If I can only do one thing, I want to do it well. How successful I am at that is for someone else to judge.

12 Stages of Congregational Committment

February 7, 2009

As I started to blog about last fall before I got busy with other, non-bloggy work, I am developing a tool for understanding church attendance numbers, particularly how they change over time. I call the project ERICA (Evaluating the Ratio of Investors to Consumers through Attendance). This idea has been aging in my brain for the better part of ten years now, and it’s almost ready to bottle.

In researching the principles behind ERICA, I came across a behavioral scientist named Desmond Morris. His book Intimate Behavior chronicles the twelve stages a couple passes through as their relationship becomes more intimate. He also notes that couples who skip steps and rush ahead often find themselves heartbroken as the relationships disintegrate.

Here is my version f the twelve steps, as they might apply to a persons relationship with his or her local congregation:

1. Awareness – A person in the community knows the church exists.
2. Recognition – A prospective member associates the existence of the church with something or someone they know in a different context.
3. Conversation – A prospect becomes aware of some basic message.
4. Consideration – A prospect forms a positive perception of the congregation and considers visiting.
5. Invitation – A member of the congregation makes personal contact with the prospect, either face-to-face or by phone, on behalf of the congregation.
6. Visitation – A prospective member walks in the door for the first time.
7. Consumption – The person begins to attend Sunday morning services regularly. If there are children in the house, they might come to Sunday School. Offering a meal also sparks attendance.
8. Contribution – The person begins to place money in the collection plate on a regular basis. The family might also bring a dish to a church potluck.
9. Conversion – The person is baptized and accepts the basic tenets of the church.
10. Commission – The person speaks favorably about the church to other prospective members, becoming the contact person mentioned in Step 5.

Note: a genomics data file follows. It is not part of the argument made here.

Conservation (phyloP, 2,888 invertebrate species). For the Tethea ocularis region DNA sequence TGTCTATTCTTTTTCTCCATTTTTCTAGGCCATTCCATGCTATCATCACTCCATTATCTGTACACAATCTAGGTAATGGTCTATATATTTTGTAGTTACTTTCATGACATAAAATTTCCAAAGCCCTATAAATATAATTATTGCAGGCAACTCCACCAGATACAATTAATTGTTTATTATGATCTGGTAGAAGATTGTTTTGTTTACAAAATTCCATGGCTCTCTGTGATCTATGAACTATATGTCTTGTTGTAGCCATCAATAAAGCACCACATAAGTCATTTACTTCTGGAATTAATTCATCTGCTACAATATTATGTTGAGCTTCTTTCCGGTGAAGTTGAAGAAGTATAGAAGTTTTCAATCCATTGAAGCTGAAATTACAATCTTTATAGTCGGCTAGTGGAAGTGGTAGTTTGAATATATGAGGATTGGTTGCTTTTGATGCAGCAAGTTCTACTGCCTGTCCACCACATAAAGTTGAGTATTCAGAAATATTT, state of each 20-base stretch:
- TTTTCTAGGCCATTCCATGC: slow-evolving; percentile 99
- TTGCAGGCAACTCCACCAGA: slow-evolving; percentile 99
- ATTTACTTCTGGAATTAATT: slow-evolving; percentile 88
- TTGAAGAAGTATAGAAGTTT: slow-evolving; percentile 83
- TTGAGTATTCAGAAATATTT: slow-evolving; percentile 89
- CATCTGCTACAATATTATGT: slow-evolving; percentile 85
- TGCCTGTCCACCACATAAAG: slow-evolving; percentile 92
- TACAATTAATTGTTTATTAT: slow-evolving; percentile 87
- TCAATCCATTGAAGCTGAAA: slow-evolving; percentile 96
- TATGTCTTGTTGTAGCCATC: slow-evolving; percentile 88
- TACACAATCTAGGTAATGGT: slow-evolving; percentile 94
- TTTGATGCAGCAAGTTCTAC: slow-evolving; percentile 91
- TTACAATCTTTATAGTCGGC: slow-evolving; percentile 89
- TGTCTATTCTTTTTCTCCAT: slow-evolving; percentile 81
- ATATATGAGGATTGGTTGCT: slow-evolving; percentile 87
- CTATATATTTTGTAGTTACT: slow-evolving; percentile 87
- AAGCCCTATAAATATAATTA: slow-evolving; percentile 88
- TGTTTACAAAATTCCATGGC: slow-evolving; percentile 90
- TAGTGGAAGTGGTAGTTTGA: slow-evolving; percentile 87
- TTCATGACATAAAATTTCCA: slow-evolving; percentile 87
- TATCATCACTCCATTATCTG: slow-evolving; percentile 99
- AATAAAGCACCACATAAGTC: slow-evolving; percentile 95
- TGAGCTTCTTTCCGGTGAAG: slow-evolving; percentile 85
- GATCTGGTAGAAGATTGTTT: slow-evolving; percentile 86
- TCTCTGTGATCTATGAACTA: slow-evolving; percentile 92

11. Participation – The person attends more than once a week (two or three times or more if a special event is scheduled), publicly participates in the worship service, and/or teaches Bible class.
12. Investment – The person feels an ownership stake, actively seeking opportunities to serve the congregation, even on days and at times when there is no regular meeting.

First, a few comments:

A. A person rarely skips more than one step at a time. For instance, a person might visit once without an invitation, but usually won’t be back unless someone asks them to be.

B. Informal surveys I have conducted indicate that roughly 10% of a healthy congregation’s average Sunday morning attendance will be at Stage 12. Put another way, for every person at the Investment stage, there will be 10 people somewhere between Consumption and Participation.

C. The healthiest congregations I have seen have been where 50% of the Sunday morning audience was adults at Stage 11 plus their kids.

D. People who skip steps tend to regress. That is, a person who is a regular Participant but who does not speak favorably about the congregation to his friends (Commission) is less likely to remain at Stage 11 long-term. Likewise, a person who experiences Conversion without first — and this is important — seeing themselves as a “contributing consumer” (Stages 7 & 8) are more susceptible to being drawn away than those who make some pre-conversion contribution to the church. That is, a person is more likely to “stay converted” if he sees himself as a contributing member of the congregation than if he is simply won over by doctrine.

The upshot of this is that church leaders need to get beyond nose counts and watch what people actually do. How committed are your members? Do you have too many Investors? Have your people become so committed to each other and the congregation that they have lost sight of the outside world? Or do you have too many Consumers? Has your congregation become so dependent on a select few that the rest are content to soak up whatever is offered without any sense of obligation, discipleship, or commitment?

Ask ERICA. She can tell you.